Sandy Alderson appears to have found his fourth outfielder. On Friday, the Mets agreed to a minor league contract with Willie Harris, who played his last two season with the Washington Nationals. Although Harris struggled mightily in 2010, he should be a solid backup to Jason Bay, Carlos Beltran, and Angel Pagan next season.
After posting 4.2 WAR in 2008-2009, Harris’s bat imploded in 2010. Largely due to a .199 BABIP, Harris managed only a triple-slash line of .183/.291/.362 (.284 wOBA, 82 wrC+). Although this BABIP collapse was accompanied by a distressing increase in strikeout rate (from 19.2% to 26.8%), there’s reason to believe that Harris can work his way back up to respectability, if not the .340 wOBAs he posted in 2008 and 2009.
Throughout his career, Harris has been able to reach base at a decent rate. Harris carries a 10.7% career walk rate and a .327 career OBP into this season, and both of those numbers have been better over the past four seasons. In 2008, Harris saw an increase in power to go along with hit on-base skills. He hit 13 home runs to go along with 14 doubles and four triples that year; 2009 saw more of the same, with only 7 home runs but 18 doubles and seven triples, and both seasons saw fewer than 425 plate appearances. Even with Harris’s poor overall performance last season, these two aspects of his game remained largely intact. He still walked in 13% of plate appearances and hit 10 homers, six doubles, and two triples in only 262 plate appearances.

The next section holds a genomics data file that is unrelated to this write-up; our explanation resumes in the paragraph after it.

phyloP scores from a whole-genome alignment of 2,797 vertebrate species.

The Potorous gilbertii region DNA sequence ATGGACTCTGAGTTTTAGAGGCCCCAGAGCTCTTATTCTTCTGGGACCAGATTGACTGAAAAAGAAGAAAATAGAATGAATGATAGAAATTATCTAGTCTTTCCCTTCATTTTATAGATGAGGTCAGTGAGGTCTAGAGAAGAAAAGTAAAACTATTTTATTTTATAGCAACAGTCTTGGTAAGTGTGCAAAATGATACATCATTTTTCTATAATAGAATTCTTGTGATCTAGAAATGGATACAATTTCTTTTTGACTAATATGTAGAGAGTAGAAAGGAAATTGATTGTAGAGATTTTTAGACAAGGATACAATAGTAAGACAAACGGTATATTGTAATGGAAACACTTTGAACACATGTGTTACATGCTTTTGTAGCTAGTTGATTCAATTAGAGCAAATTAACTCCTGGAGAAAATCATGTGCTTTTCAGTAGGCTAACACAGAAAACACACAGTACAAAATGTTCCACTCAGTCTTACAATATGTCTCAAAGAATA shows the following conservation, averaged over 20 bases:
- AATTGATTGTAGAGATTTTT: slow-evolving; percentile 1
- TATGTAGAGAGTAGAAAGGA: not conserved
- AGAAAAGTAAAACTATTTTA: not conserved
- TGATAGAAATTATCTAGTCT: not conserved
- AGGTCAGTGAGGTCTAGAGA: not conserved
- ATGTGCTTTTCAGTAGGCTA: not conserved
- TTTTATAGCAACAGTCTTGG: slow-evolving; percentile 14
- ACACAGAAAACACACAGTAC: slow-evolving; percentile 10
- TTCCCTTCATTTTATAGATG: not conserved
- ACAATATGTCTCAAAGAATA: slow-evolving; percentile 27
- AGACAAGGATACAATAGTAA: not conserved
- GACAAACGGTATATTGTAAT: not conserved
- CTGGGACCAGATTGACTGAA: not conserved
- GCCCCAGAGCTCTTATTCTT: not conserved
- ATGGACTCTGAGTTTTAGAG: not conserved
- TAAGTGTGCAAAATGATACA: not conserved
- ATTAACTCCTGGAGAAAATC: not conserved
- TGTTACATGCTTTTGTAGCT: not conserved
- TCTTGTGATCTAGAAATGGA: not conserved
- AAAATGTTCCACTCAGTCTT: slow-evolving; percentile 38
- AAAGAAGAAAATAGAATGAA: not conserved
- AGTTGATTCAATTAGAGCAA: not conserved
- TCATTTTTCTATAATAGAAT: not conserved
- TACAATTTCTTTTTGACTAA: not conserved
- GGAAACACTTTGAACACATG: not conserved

Harris is a relatively low-BABIP hitter over the course of his career – .281 in 1655 balls in play – but there’s no reason to believe that he will be this bad again. He should be able to recover to something resembling productivity. ZiPS projects a .224/.326/.378 line, which reflects the problems his increased strikeout rate could present but also his solid on-base and power skills. Unfortunately, Harris’s defense suffered when moved out of the corner positions. Harris is a good enough defender to work as a fourth outfielder given his bat, particularly if he can show in Spring Training that his 2010 was an aberration. On a non-guaranteed minor league deal, that’s exactly what the Mets need. Harris is a perfect low-risk medium-upside signing that should help the Mets get through this transition year as Alderson and company steer this franchise out of the ditch Omar Minaya drove it into.